Seventy times seven-Jesus' instructions about forgiveness. What a concept.

    Researchers say that more study into the physical benefits of forgiveness is needed. However, they do report psychological benefits, including "less stress, anxiety and depression."

    A noble reason for being forgiving is expressed at Ephesians 4:32, which says: "Become kind to one another, tenderly
    compassionate, freely forgiving one another just as God also by Christ freely forgave you." When it comes to forgiveness, as in other respects, we are urged to become imitators of God.-Ephesians 5:1

    Refusing to forgive others when
    there is a basis for mercy can adversely affect our own relatonship with God. Jehovah expects us to forgive one another. Then we can pray that he will forgive us.-Mat6:14;Mark11:25;1John4:11.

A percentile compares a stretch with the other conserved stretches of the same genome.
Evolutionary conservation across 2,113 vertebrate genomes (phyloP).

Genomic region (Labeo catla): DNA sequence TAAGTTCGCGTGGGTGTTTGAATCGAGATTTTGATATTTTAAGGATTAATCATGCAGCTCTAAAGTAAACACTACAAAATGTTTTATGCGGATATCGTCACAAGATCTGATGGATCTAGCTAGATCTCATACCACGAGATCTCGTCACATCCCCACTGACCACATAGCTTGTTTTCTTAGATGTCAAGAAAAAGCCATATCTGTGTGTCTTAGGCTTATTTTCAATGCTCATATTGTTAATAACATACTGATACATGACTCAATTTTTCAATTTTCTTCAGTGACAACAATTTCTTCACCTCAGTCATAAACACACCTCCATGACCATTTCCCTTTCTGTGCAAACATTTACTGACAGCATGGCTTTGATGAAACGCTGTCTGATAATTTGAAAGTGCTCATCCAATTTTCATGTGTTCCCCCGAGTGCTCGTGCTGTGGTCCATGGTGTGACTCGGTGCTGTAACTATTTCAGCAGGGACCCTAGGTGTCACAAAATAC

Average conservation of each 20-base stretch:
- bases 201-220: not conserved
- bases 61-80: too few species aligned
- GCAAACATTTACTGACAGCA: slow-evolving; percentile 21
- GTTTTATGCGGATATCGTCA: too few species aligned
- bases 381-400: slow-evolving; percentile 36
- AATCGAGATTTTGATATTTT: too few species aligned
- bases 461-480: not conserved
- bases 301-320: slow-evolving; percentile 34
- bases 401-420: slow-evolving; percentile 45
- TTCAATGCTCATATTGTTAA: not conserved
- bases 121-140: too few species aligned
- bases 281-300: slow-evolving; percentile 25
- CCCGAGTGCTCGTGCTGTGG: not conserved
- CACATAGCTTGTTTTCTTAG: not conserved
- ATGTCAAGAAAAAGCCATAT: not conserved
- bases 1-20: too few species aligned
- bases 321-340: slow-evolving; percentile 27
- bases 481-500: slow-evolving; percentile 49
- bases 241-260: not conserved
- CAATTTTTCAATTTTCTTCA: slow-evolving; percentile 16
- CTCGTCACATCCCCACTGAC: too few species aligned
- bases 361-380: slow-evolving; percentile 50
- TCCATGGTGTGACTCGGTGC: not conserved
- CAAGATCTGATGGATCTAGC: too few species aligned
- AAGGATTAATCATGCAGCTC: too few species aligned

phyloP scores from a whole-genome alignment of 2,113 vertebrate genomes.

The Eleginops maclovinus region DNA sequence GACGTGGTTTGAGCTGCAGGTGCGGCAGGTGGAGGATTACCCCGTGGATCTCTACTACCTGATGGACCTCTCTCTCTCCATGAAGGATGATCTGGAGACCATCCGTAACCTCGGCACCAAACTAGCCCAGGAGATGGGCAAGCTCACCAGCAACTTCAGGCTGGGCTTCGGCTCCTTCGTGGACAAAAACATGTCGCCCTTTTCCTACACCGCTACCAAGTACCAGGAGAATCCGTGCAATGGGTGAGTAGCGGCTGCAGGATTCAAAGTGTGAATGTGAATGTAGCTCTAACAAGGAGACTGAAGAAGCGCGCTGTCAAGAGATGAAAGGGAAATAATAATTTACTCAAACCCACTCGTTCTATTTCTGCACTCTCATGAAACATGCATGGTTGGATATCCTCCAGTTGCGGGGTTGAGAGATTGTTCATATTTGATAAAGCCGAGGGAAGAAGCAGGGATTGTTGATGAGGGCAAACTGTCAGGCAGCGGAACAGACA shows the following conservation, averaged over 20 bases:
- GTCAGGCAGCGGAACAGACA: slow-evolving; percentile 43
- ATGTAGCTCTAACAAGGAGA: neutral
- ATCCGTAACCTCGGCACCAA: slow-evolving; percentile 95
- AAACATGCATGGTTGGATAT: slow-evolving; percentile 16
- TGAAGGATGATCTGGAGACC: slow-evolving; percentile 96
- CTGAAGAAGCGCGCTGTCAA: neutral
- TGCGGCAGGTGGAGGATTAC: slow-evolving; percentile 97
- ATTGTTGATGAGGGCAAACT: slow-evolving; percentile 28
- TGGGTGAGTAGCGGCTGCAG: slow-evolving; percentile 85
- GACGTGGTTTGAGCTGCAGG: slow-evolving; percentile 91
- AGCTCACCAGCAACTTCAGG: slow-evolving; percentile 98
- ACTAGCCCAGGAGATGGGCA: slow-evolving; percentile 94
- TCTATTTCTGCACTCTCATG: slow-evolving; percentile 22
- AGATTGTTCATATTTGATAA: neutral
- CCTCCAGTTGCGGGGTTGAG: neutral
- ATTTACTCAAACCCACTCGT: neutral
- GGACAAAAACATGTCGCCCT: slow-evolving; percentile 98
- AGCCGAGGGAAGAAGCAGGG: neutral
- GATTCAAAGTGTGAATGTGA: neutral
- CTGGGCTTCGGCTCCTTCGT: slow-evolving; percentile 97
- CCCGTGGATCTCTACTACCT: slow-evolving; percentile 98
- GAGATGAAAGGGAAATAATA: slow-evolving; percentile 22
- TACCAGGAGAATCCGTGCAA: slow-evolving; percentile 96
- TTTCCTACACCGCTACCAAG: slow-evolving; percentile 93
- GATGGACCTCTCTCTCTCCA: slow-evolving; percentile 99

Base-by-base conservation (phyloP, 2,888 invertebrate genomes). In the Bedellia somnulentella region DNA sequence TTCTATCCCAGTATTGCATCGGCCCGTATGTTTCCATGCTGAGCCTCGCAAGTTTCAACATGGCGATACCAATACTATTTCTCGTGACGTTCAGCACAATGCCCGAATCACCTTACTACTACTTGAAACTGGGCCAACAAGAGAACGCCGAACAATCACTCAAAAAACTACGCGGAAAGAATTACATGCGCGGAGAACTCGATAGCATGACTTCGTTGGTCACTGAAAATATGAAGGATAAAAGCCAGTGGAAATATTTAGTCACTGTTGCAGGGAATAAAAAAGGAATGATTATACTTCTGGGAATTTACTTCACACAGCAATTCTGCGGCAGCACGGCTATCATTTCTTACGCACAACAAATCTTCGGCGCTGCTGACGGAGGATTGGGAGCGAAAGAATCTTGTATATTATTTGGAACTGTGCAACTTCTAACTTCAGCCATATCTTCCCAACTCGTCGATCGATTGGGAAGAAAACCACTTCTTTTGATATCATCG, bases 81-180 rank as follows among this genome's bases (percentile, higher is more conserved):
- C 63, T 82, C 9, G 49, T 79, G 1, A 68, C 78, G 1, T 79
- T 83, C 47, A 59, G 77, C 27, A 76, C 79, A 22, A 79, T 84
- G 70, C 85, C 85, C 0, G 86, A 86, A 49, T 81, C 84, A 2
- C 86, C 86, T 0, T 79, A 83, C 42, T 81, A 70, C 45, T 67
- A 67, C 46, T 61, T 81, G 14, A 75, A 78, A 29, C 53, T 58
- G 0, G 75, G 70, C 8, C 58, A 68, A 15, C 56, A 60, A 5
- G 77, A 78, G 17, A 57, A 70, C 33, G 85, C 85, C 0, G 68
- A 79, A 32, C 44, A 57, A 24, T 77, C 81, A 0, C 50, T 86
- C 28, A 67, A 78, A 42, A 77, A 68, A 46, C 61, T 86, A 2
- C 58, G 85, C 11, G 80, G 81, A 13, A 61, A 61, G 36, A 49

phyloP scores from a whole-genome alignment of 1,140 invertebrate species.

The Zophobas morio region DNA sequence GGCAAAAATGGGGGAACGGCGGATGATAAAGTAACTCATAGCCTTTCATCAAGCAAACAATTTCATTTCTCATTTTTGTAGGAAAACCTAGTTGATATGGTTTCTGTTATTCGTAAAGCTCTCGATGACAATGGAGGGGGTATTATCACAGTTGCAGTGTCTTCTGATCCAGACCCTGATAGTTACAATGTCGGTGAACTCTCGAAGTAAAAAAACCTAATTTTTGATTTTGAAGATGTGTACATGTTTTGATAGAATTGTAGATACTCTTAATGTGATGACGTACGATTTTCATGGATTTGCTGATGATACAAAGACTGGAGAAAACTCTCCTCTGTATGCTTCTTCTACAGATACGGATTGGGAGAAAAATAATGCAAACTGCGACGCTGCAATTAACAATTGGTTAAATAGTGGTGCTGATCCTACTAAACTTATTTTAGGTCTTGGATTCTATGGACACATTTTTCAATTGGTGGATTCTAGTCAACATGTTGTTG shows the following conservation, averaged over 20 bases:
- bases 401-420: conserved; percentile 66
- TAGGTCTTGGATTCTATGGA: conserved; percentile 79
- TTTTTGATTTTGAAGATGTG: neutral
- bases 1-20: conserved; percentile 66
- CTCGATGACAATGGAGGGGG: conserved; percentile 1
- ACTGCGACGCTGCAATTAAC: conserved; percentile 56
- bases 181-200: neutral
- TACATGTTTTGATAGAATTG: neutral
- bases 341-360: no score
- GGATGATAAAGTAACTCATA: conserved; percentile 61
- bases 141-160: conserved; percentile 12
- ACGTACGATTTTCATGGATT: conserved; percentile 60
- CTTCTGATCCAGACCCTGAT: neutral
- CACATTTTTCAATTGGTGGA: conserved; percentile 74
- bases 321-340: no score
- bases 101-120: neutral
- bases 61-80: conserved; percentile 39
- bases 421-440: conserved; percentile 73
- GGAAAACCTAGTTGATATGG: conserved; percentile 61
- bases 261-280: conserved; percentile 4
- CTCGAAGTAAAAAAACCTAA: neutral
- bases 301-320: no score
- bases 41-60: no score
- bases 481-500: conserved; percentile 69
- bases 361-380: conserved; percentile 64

I noticed these words as I was about to set my coffee cup down on the back of a Watchtower this morning. You tell me if we should give them the boot. It must mean then, that we are better judges in these affairs then Jesus.

  • Pathofthorns
    I noticed these words as I was about to set my coffee cup down on the back of a Watchtower this morning.


  • Frenchy

    Thank you for your replies. I have my own notions of how this should be done but I'm also interested in what others feel about it as well. Anyone else?

  • Pathofthorns

    Pelt them with stones?